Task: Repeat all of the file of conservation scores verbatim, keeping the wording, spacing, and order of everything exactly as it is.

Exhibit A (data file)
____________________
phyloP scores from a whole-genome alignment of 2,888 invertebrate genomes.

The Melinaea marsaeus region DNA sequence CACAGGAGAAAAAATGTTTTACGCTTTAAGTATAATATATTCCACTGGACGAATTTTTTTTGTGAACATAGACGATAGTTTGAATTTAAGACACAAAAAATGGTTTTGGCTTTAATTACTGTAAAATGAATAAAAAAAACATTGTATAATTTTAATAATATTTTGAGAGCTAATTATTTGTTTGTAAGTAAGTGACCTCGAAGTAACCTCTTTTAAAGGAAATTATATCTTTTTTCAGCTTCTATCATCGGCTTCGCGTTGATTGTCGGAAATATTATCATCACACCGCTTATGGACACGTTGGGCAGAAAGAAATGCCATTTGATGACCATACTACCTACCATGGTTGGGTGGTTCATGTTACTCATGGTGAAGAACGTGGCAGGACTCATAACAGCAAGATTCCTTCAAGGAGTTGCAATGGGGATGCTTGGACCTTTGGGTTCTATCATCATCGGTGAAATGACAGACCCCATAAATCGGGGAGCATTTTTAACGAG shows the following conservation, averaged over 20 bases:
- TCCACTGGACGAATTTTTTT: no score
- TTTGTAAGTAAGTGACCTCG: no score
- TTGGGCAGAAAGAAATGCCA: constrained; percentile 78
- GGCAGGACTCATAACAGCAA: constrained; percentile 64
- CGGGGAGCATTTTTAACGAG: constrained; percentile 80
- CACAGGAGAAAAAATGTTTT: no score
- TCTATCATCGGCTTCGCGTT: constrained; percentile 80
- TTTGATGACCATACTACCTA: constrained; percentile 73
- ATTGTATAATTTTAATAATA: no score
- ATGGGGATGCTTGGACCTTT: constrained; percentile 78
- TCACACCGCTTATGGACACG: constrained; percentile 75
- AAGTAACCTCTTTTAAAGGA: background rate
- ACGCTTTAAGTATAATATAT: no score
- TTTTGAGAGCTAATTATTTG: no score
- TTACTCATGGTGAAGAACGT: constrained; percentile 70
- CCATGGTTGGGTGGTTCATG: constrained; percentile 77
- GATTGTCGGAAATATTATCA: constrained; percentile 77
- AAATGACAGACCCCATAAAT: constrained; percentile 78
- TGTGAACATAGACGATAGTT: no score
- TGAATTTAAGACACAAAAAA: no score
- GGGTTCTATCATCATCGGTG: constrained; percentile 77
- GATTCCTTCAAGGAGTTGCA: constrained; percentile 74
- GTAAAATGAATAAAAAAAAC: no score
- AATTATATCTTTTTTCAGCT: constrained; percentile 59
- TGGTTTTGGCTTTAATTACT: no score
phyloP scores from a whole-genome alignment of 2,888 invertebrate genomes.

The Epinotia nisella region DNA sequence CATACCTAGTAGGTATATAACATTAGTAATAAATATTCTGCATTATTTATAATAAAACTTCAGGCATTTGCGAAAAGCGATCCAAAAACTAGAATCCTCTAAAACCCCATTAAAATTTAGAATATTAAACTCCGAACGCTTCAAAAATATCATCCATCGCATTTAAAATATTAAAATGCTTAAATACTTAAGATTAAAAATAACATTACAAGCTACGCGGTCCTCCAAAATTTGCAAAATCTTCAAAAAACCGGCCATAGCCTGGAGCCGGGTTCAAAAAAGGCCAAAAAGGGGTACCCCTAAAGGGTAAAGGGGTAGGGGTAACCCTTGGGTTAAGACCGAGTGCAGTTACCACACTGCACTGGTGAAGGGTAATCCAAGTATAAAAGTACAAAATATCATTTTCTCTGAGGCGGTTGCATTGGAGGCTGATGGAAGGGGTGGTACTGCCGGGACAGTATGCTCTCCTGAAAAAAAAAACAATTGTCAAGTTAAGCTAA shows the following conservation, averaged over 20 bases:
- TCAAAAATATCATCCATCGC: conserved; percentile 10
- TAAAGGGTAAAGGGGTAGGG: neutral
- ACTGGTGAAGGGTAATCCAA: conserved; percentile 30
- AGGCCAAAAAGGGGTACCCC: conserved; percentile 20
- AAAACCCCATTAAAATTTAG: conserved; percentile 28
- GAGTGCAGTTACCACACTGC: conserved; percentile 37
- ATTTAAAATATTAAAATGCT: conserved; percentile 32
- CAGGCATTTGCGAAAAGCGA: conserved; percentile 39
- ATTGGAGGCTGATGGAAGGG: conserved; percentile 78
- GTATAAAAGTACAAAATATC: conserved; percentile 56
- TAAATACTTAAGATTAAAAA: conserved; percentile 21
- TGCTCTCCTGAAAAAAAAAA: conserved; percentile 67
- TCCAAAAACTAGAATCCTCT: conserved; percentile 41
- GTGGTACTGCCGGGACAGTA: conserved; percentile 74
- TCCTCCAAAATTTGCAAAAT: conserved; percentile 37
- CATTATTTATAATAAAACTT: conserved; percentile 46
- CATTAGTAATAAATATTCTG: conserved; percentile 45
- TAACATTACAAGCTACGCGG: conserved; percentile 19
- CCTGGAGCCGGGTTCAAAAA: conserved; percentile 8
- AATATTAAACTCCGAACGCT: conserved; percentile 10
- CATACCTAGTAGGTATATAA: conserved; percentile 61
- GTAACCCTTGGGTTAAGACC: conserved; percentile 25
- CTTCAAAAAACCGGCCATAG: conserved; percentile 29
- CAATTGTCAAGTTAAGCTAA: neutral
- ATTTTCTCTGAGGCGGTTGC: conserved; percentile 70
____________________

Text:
phyloP scores from a whole-genome alignment of 2,888 invertebrate genomes.

The Melinaea marsaeus region DNA sequence CACAGGAGAAAAAATGTTTTACGCTTTAAGTATAATATATTCCACTGGACGAATTTTTTTTGTGAACATAGACGATAGTTTGAATTTAAGACACAAAAAATGGTTTTGGCTTTAATTACTGTAAAATGAATAAAAAAAACATTGTATAATTTTAATAATATTTTGAGAGCTAATTATTTGTTTGTAAGTAAGTGACCTCGAAGTAACCTCTTTTAAAGGAAATTATATCTTTTTTCAGCTTCTATCATCGGCTTCGCGTTGATTGTCGGAAATATTATCATCACACCGCTTATGGACACGTTGGGCAGAAAGAAATGCCATTTGATGACCATACTACCTACCATGGTTGGGTGGTTCATGTTACTCATGGTGAAGAACGTGGCAGGACTCATAACAGCAAGATTCCTTCAAGGAGTTGCAATGGGGATGCTTGGACCTTTGGGTTCTATCATCATCGGTGAAATGACAGACCCCATAAATCGGGGAGCATTTTTAACGAG shows the following conservation, averaged over 20 bases:
- TCCACTGGACGAATTTTTTT: no score
- TTTGTAAGTAAGTGACCTCG: no score
- TTGGGCAGAAAGAAATGCCA: constrained; percentile 78
- GGCAGGACTCATAACAGCAA: constrained; percentile 64
- CGGGGAGCATTTTTAACGAG: constrained; percentile 80
- CACAGGAGAAAAAATGTTTT: no score
- TCTATCATCGGCTTCGCGTT: constrained; percentile 80
- TTTGATGACCATACTACCTA: constrained; percentile 73
- ATTGTATAATTTTAATAATA: no score
- ATGGGGATGCTTGGACCTTT: constrained; percentile 78
- TCACACCGCTTATGGACACG: constrained; percentile 75
- AAGTAACCTCTTTTAAAGGA: background rate
- ACGCTTTAAGTATAATATAT: no score
- TTTTGAGAGCTAATTATTTG: no score
- TTACTCATGGTGAAGAACGT: constrained; percentile 70
- CCATGGTTGGGTGGTTCATG: constrained; percentile 77
- GATTGTCGGAAATATTATCA: constrained; percentile 77
- AAATGACAGACCCCATAAAT: constrained; percentile 78
- TGTGAACATAGACGATAGTT: no score
- TGAATTTAAGACACAAAAAA: no score
- GGGTTCTATCATCATCGGTG: constrained; percentile 77
- GATTCCTTCAAGGAGTTGCA: constrained; percentile 74
- GTAAAATGAATAAAAAAAAC: no score
- AATTATATCTTTTTTCAGCT: constrained; percentile 59
- TGGTTTTGGCTTTAATTACT: no score
phyloP scores from a whole-genome alignment of 2,888 invertebrate genomes.

The Epinotia nisella region DNA sequence CATACCTAGTAGGTATATAACATTAGTAATAAATATTCTGCATTATTTATAATAAAACTTCAGGCATTTGCGAAAAGCGATCCAAAAACTAGAATCCTCTAAAACCCCATTAAAATTTAGAATATTAAACTCCGAACGCTTCAAAAATATCATCCATCGCATTTAAAATATTAAAATGCTTAAATACTTAAGATTAAAAATAACATTACAAGCTACGCGGTCCTCCAAAATTTGCAAAATCTTCAAAAAACCGGCCATAGCCTGGAGCCGGGTTCAAAAAAGGCCAAAAAGGGGTACCCCTAAAGGGTAAAGGGGTAGGGGTAACCCTTGGGTTAAGACCGAGTGCAGTTACCACACTGCACTGGTGAAGGGTAATCCAAGTATAAAAGTACAAAATATCATTTTCTCTGAGGCGGTTGCATTGGAGGCTGATGGAAGGGGTGGTACTGCCGGGACAGTATGCTCTCCTGAAAAAAAAAACAATTGTCAAGTTAAGCTAA shows the following conservation, averaged over 20 bases:
- TCAAAAATATCATCCATCGC: conserved; percentile 10
- TAAAGGGTAAAGGGGTAGGG: neutral
- ACTGGTGAAGGGTAATCCAA: conserved; percentile 30
- AGGCCAAAAAGGGGTACCCC: conserved; percentile 20
- AAAACCCCATTAAAATTTAG: conserved; percentile 28
- GAGTGCAGTTACCACACTGC: conserved; percentile 37
- ATTTAAAATATTAAAATGCT: conserved; percentile 32
- CAGGCATTTGCGAAAAGCGA: conserved; percentile 39
- ATTGGAGGCTGATGGAAGGG: conserved; percentile 78
- GTATAAAAGTACAAAATATC: conserved; percentile 56
- TAAATACTTAAGATTAAAAA: conserved; percentile 21
- TGCTCTCCTGAAAAAAAAAA: conserved; percentile 67
- TCCAAAAACTAGAATCCTCT: conserved; percentile 41
- GTGGTACTGCCGGGACAGTA: conserved; percentile 74
- TCCTCCAAAATTTGCAAAAT: conserved; percentile 37
- CATTATTTATAATAAAACTT: conserved; percentile 46
- CATTAGTAATAAATATTCTG: conserved; percentile 45
- TAACATTACAAGCTACGCGG: conserved; percentile 19
- CCTGGAGCCGGGTTCAAAAA: conserved; percentile 8
- AATATTAAACTCCGAACGCT: conserved; percentile 10
- CATACCTAGTAGGTATATAA: conserved; percentile 61
- GTAACCCTTGGGTTAAGACC: conserved; percentile 25
- CTTCAAAAAACCGGCCATAG: conserved; percentile 29
- CAATTGTCAAGTTAAGCTAA: neutral
- ATTTTCTCTGAGGCGGTTGC: conserved; percentile 70